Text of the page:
Nielsen is changing the way its new Total Content Ratings will be shared with ad agencies, and will be meeting with clients at the end of the month to decide whether or not to continue on a timetable that will make the data available for use in the upfront.
NBCUniversal and other networks have called the new Nielsen measurement — designed to include viewing of programming on all platforms — not ready to use. Some media agencies have complained that the data has not been shared with them to evaluate.
Some major buyers say they see flaws in the Nielsen data they’ve been able to obtain, and are looking for ways to do their own analyses.
Nielsen had planned to release a syndicated version of its ratings in March. That timetable has not changed, pending a meeting of Nielsen’s Senior Research Council at the end of January.
“We will be discussing with our media and agency clients the best mechanisms to make additional content ratings data available over the course of 2017,” Nielsen said in a statement.
Nielsen said that it will be sending Total Content Ratings data this month to agency clients in an offline format, rather than an online format.
“We will be making certain reports available to agencies based on our clients and where they are in terms of implementation. These reports will evolve as more clients come online,” Nielsen’s statement said. “This will allow media clients to customize the data they wish to share, whether it be to focus on particular platforms, programs or demographics. This decision is not based on any methodological issues, but rather, client readiness and their need to further evaluate data.”
Some media companies and distributors have been more aggressive in getting the software needed for their programming to be measured installed. Some distributors have not implemented the technology. That means viewing done on some cable company apps will not be counted.
“Any attempt to more comprehensively measure the increasingly complex video viewing landscape must by definition reflect that same complexity. Methodologically that is extremely challenging but in this case things are made more difficult by the fact that it is outside the control of Nielsen to manage consistent implementation of the methods it is seeking to adopt. That's a problem,” said Mike Bloxham, senior VP of Frank N. Magid Associates, a research company that consults with the TV business.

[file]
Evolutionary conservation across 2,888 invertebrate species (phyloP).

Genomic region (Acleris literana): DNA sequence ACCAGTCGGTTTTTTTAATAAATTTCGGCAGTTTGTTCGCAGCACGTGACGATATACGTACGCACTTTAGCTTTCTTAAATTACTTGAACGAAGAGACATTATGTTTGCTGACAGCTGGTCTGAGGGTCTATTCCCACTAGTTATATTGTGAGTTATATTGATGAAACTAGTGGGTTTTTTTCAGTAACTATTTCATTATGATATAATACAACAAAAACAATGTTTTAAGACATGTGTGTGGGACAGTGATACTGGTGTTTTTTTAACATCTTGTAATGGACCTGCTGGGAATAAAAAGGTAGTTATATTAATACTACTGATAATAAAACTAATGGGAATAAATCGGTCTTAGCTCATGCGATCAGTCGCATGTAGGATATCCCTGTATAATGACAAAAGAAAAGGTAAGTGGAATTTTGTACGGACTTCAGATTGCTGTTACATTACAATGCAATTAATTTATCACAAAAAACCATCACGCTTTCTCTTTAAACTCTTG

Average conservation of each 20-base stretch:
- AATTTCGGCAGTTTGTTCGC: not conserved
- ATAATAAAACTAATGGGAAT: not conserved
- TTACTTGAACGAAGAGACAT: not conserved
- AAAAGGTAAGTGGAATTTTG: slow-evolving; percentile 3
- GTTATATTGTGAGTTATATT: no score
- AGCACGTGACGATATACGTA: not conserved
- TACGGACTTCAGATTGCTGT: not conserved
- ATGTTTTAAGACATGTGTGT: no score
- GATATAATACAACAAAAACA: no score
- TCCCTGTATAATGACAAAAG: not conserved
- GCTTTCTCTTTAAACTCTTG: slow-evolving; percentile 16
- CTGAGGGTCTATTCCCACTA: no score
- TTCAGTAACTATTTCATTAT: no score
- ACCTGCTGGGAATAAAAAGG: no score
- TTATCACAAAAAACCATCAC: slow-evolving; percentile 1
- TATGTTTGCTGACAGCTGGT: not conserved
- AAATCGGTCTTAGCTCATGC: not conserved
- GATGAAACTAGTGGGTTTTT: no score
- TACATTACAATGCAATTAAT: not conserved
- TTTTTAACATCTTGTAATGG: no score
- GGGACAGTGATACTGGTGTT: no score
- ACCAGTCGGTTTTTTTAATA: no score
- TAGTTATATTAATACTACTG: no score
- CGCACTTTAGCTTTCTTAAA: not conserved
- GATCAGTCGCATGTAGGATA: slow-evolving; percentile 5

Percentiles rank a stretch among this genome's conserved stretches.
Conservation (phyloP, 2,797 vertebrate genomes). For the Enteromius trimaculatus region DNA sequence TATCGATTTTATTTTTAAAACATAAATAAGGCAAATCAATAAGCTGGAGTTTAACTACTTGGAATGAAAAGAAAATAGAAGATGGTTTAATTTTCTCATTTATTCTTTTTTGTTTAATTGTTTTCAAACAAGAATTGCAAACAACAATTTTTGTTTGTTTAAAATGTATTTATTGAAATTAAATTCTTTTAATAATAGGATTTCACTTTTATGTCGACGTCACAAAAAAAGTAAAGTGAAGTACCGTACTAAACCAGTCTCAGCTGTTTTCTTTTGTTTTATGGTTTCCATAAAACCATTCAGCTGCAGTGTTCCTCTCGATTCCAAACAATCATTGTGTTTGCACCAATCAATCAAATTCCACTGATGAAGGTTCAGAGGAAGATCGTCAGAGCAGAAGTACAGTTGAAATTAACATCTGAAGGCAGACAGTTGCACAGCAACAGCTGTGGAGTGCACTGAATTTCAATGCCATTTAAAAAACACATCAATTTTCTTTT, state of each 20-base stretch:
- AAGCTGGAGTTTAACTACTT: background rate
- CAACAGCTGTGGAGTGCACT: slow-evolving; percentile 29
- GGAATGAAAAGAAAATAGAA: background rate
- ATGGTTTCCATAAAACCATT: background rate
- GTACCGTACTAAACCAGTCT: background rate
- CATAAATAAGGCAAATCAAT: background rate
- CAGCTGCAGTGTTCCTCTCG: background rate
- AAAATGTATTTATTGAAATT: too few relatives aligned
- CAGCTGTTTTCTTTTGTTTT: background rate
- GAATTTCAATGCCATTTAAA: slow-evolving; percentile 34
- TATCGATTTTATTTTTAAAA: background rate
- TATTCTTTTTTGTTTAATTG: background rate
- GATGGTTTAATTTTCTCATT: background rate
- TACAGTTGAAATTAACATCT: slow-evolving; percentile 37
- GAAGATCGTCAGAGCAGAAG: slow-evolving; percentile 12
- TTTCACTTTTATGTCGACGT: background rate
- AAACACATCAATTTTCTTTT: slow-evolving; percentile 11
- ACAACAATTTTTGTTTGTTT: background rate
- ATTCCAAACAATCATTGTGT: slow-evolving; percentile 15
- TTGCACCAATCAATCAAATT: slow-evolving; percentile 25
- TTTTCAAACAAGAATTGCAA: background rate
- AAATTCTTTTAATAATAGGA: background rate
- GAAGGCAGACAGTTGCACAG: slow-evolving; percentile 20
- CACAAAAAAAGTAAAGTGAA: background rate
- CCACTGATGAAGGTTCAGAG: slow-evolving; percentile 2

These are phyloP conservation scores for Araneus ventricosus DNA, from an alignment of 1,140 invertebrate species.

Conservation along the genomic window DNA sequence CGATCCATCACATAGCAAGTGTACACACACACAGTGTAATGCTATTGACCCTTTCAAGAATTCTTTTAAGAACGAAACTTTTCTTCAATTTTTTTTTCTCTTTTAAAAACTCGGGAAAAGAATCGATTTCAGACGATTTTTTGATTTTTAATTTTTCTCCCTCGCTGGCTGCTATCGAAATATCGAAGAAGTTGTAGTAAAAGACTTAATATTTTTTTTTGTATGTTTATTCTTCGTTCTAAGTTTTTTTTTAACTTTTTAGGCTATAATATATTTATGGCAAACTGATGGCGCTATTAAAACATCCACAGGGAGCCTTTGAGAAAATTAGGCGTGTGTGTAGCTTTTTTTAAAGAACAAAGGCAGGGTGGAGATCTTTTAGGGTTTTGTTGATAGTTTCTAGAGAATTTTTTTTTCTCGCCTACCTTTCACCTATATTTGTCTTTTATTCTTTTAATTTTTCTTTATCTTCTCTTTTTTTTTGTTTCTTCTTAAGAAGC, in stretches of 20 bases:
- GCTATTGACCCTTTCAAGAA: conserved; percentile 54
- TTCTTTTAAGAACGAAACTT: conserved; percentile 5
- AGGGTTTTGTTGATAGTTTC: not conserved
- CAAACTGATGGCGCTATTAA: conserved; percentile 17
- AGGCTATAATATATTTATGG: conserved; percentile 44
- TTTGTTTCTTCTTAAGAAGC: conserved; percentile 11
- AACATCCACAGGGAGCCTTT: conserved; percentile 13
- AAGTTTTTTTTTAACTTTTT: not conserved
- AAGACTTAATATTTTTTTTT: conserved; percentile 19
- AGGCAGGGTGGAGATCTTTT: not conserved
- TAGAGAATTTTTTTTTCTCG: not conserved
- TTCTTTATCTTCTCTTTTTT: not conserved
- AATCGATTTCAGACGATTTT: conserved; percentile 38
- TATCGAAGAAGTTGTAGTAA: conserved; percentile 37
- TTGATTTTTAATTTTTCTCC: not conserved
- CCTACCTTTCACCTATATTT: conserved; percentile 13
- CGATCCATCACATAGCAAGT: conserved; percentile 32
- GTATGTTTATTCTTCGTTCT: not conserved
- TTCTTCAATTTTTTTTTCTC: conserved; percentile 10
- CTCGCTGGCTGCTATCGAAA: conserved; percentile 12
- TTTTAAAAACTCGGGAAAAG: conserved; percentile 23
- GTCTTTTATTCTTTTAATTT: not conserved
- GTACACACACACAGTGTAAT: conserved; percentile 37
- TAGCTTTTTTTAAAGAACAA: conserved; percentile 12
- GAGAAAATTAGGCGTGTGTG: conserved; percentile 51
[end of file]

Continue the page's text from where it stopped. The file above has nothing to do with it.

“While nothing is wholly perfect it has to be fit for purpose and critical to any measurement system is the ability to compare all things measured in a systematic way, using the same metrics. But as networks themselves decide where and even if they install the necessary software to make total viewer measurement viable, it's going to take time and a lot of work by all involved to get to the kind of level of consistent implementation necessary for success. Everybody wants this kind of system, but no-one likes the risk of doing things differently,” Bloxham said.
He added: “But let's not forget that while - if successful - the new approach stands to offer a joined up view of how content is consumed across platforms (with some caveats), it still only measures numbers of viewers. Measurement needs to evolve to include an accounting for the fact that viewers have different relationships with different shows and what that means for ad effectiveness. That's where we need to go next."
Nielsen, in its statement said, “It is important to note that other aspects of the Total Audience framework including Digital Content Ratings, Total Ad Ratings, Out of Home, C35 data and OTT data are already in active use by our clients.”
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Jon has been business editor of Broadcasting+Cable since 2010. He focuses on revenue-generating activities, including advertising and distribution, as well as executive intrigue and merger and acquisition activity. Just about any story is fair game, if a dollar sign can make its way into the article. Before B+C, Jon covered the industry for TVWeek, Cable World, Electronic Media, Advertising Age and The New York Post. A native New Yorker, Jon is hiding in plain sight in the suburbs of Chicago.